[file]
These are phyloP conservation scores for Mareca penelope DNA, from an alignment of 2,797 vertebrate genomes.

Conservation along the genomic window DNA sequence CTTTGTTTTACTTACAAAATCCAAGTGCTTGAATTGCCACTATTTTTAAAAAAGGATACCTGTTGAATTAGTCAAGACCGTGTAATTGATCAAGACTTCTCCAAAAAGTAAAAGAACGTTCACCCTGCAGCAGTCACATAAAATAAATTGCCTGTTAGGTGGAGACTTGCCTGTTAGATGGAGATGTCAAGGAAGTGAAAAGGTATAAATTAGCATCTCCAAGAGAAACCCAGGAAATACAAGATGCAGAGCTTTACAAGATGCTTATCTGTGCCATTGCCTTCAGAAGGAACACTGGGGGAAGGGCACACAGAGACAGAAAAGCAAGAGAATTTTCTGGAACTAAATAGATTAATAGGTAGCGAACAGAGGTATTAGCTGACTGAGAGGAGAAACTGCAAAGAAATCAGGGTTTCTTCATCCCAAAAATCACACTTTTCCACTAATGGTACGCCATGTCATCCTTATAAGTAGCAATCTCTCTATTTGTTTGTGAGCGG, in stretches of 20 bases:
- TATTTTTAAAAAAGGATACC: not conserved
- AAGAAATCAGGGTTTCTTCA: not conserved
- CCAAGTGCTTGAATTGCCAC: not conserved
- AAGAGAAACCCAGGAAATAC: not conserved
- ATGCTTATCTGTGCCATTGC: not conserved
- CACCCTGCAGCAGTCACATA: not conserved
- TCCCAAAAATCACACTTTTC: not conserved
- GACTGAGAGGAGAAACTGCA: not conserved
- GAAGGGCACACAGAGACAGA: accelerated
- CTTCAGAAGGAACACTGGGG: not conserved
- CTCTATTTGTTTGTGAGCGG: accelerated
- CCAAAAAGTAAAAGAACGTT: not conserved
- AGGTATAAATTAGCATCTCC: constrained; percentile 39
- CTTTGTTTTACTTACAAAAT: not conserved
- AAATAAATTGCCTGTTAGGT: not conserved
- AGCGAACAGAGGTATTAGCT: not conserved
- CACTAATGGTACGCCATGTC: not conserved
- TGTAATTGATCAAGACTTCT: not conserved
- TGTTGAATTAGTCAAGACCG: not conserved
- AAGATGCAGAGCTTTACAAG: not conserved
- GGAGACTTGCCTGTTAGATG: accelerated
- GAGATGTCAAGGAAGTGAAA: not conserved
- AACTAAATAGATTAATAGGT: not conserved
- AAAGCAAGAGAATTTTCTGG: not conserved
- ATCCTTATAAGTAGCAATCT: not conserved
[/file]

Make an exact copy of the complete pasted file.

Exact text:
These are phyloP conservation scores for Mareca penelope DNA, from an alignment of 2,797 vertebrate genomes.

Conservation along the genomic window DNA sequence CTTTGTTTTACTTACAAAATCCAAGTGCTTGAATTGCCACTATTTTTAAAAAAGGATACCTGTTGAATTAGTCAAGACCGTGTAATTGATCAAGACTTCTCCAAAAAGTAAAAGAACGTTCACCCTGCAGCAGTCACATAAAATAAATTGCCTGTTAGGTGGAGACTTGCCTGTTAGATGGAGATGTCAAGGAAGTGAAAAGGTATAAATTAGCATCTCCAAGAGAAACCCAGGAAATACAAGATGCAGAGCTTTACAAGATGCTTATCTGTGCCATTGCCTTCAGAAGGAACACTGGGGGAAGGGCACACAGAGACAGAAAAGCAAGAGAATTTTCTGGAACTAAATAGATTAATAGGTAGCGAACAGAGGTATTAGCTGACTGAGAGGAGAAACTGCAAAGAAATCAGGGTTTCTTCATCCCAAAAATCACACTTTTCCACTAATGGTACGCCATGTCATCCTTATAAGTAGCAATCTCTCTATTTGTTTGTGAGCGG, in stretches of 20 bases:
- TATTTTTAAAAAAGGATACC: not conserved
- AAGAAATCAGGGTTTCTTCA: not conserved
- CCAAGTGCTTGAATTGCCAC: not conserved
- AAGAGAAACCCAGGAAATAC: not conserved
- ATGCTTATCTGTGCCATTGC: not conserved
- CACCCTGCAGCAGTCACATA: not conserved
- TCCCAAAAATCACACTTTTC: not conserved
- GACTGAGAGGAGAAACTGCA: not conserved
- GAAGGGCACACAGAGACAGA: accelerated
- CTTCAGAAGGAACACTGGGG: not conserved
- CTCTATTTGTTTGTGAGCGG: accelerated
- CCAAAAAGTAAAAGAACGTT: not conserved
- AGGTATAAATTAGCATCTCC: constrained; percentile 39
- CTTTGTTTTACTTACAAAAT: not conserved
- AAATAAATTGCCTGTTAGGT: not conserved
- AGCGAACAGAGGTATTAGCT: not conserved
- CACTAATGGTACGCCATGTC: not conserved
- TGTAATTGATCAAGACTTCT: not conserved
- TGTTGAATTAGTCAAGACCG: not conserved
- AAGATGCAGAGCTTTACAAG: not conserved
- GGAGACTTGCCTGTTAGATG: accelerated
- GAGATGTCAAGGAAGTGAAA: not conserved
- AACTAAATAGATTAATAGGT: not conserved
- AAAGCAAGAGAATTTTCTGG: not conserved
- ATCCTTATAAGTAGCAATCT: not conserved